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It's the Debt, Stupid

By Morgan Housel – Updated Nov 7, 2016 at 6:37PM

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What's really slowing the economy.

Mark Twain's saying that "history doesn't repeat itself, but it rhymes," might be one of the most abused quotes of the past three years. The quip is grounded in solid logic, but some took its meaning to a faulty level. After most recessions in the past, the economy bounced back quickly. This time, it hasn't. Thus, we must be doing something wrong. "Had the U.S. economy recovered from the current recession the way it bounced back from the other 10 recessions since World War II," wrote former Sen. Phil Gramm in The Wall Street Journal, "11.9 million more Americans would be employed." He called this the "Obama growth discount."

Truth is, the recent recession wasn't like the 10 other recessions since World War II. Most recessions are caused by a little overheating in an otherwise sound economy. Businesses adjust quickly, rehire laid-off workers in the same jobs as before, and things spring back to life.

The recession that started in 2007 was different. It was caused by an inherently unsound economy driven by debt. That dynamic changes everything, as deleveraging is like molasses in an economy's veins. When you find yourself in a debt-driven recession, the result is always the same: a glacially slow recovery. As a McKinsey & Co. report noted, "Historic deleveraging episodes have been painful, on average lasting six to seven years." More money is going toward yesterday's bills, which means less for today's and tomorrow's.

A new study by the Federal Reserve sheds light on how big a role debt plays in our stalling recovery. The study was simple. It ranked the nation's largest 238 counties by the increase in household debt-to-income ratios between 2002 and 2006. It then looked at how each has fared over the past few years.

The results are clear as day. Regions that accumulated the most debt during the boom are in terrible shape, while those that steered clear of it are doing quite well.

For example, auto sales in regions where debt accumulation was the highest are down some 40% since 2005. In regions where debt accumulation was the lowest, sales are actually up about 30%.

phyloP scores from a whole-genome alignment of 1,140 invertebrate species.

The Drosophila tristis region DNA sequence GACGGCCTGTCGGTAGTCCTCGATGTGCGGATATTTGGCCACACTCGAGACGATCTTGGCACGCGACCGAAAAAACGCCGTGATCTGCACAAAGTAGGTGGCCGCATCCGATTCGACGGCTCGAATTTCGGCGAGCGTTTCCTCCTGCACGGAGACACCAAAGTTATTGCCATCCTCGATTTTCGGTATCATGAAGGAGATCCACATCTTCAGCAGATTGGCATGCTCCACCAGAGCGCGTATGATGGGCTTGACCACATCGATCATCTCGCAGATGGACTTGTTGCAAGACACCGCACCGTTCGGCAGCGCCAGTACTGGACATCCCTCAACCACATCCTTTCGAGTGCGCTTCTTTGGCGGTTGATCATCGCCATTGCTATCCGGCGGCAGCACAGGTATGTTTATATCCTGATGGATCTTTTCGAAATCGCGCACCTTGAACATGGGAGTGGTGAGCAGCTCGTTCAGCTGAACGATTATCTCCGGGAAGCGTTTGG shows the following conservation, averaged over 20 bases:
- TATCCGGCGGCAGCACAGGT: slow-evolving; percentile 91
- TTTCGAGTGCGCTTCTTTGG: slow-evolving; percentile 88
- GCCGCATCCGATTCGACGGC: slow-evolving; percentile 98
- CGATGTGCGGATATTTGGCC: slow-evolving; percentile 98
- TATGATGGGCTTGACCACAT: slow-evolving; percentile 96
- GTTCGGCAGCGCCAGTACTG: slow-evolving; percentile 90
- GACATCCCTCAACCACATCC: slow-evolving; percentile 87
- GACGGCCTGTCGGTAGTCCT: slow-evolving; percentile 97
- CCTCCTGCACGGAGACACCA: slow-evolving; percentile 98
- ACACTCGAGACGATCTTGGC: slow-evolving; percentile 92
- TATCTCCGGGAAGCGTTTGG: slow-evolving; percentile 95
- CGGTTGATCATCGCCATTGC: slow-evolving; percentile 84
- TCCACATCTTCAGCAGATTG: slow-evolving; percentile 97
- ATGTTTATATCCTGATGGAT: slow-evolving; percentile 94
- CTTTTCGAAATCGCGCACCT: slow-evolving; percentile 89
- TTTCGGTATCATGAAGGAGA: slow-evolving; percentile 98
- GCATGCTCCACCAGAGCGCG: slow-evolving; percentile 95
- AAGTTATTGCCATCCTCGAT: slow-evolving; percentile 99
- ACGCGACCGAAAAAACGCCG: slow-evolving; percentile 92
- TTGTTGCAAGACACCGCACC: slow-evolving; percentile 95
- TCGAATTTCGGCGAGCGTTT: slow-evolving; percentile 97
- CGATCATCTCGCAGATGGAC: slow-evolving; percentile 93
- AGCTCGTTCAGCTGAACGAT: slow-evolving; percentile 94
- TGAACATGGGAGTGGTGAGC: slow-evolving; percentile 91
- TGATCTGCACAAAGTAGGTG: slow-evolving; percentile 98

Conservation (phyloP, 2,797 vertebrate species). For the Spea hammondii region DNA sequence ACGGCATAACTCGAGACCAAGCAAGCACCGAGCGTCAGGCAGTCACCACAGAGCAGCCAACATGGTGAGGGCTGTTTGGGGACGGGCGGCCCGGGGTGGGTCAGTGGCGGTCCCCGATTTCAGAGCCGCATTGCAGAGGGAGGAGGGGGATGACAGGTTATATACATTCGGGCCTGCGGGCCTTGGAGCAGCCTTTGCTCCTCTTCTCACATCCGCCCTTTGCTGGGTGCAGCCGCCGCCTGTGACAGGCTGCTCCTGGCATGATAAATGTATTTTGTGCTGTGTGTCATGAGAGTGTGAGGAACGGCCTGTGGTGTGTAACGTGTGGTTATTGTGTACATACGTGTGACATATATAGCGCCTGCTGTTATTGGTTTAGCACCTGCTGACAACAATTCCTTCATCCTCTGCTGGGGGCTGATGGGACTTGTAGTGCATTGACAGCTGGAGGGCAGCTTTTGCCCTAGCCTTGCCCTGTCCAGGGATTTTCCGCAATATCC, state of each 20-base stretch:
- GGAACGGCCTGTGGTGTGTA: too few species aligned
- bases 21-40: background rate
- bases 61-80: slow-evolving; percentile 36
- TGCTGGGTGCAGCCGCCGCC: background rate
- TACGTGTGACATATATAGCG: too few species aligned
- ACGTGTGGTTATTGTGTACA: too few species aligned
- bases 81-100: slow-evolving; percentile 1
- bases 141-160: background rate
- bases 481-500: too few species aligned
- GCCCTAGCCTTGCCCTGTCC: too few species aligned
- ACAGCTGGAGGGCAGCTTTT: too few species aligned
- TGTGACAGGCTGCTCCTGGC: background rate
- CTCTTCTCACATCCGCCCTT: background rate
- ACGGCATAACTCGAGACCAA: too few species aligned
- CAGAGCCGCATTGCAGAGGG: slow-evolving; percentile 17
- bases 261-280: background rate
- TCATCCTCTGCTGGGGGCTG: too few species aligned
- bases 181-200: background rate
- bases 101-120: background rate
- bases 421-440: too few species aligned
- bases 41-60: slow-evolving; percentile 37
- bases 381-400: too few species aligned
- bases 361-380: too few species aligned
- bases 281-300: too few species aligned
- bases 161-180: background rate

Ditto for housing investment. Regions with the lowest debt accumulation have barely seen any dip in residential investment compared with the boom years. Regions where it was the highest have seen construction plunge as much as 60%.

Same for employment. Unemployment rose only slightly in low-debt-accumulation regions during the recession, those job losses peaked early, and jobs have been rebounding for nearly three years. In high-debt regions, jobs fell off a cliff, didn't stop falling until late 2009, and are still around 5% below prerecession levels.

Why did some regions go hog wild with debt while others avoided it? There could be a couple of reasons. The two states that accumulated the most debt are California and Florida, where geography makes it difficult to quickly increase housing supply, pushing up prices faster than in regions like Texas, where you can build as far as the eye can see. There's also a keeping-up-with-the-Joneses effect where legitimately wealthy people inflate the aspirations of the less well-off, enticing the latter to binge on debt just to feel ordinary. "Trickle-down economics may be a chimera, but trickle-down behaviorism is very real," Nobel laureate economist Joseph Stiglitz writes. This is why a 19-year-old barista in Los Angeles feels justified financing a new Mercedes -- something you'll rarely see in, say, North Dakota.

But here's what matters: "The evidence is consistent with the view that problems related to household balance sheets and house prices are the primary culprits of the weak economic recovery," the Fed writes.

That's incredibly important. The recovery isn't slow because of regulation, taxes, health-care reform, or some vague "uncertainty" boogeyman. It's slow because consumers are still deleveraging. And it's not going to get any better until they're done.

When will that happen? The good news is that deleveraging has already taken place in a big way. Household debt payments as a percentage of income have plunged to the lowest level in 15 years, driven largely by refinancing at lower interest rates. Total household debt as a percentage of income has fallen back to early 2004 levels -- down 12% since the peak in 2007. A good chunk of this is thanks to banks like Bank of America (NYSE: BAC), Citigroup (NYSE: C), and Wells Fargo (NYSE: WFC) writing off debt. What's painful for banks is often refreshing for consumers.

Some look at the economy's total debt load, including federal debt, and argue that it'll probably be around 2017 before things are back to normal at the rate we're now deleveraging. Since the recession began in earnest in 2009, that would be about eight years of deleveraging.

Which, coincidentally, is exactly what history shows we should expect after a debt-driven recession. So Twain was right: Today is rhyming with history -- if you look at the right history.

Fool contributor Morgan Housel owns B of A preferred. Follow him on Twitter @TMFHousel. The Motley Fool owns shares of Bank of America and Citigroup. The Fool owns shares of and has created a ratio put spread position on Wells Fargo. Try any of our Foolish newsletter services free for 30 days. We Fools may not all hold the same opinions, but we all believe that considering a diverse range of insights makes us better investors. The Motley Fool has a disclosure policy.


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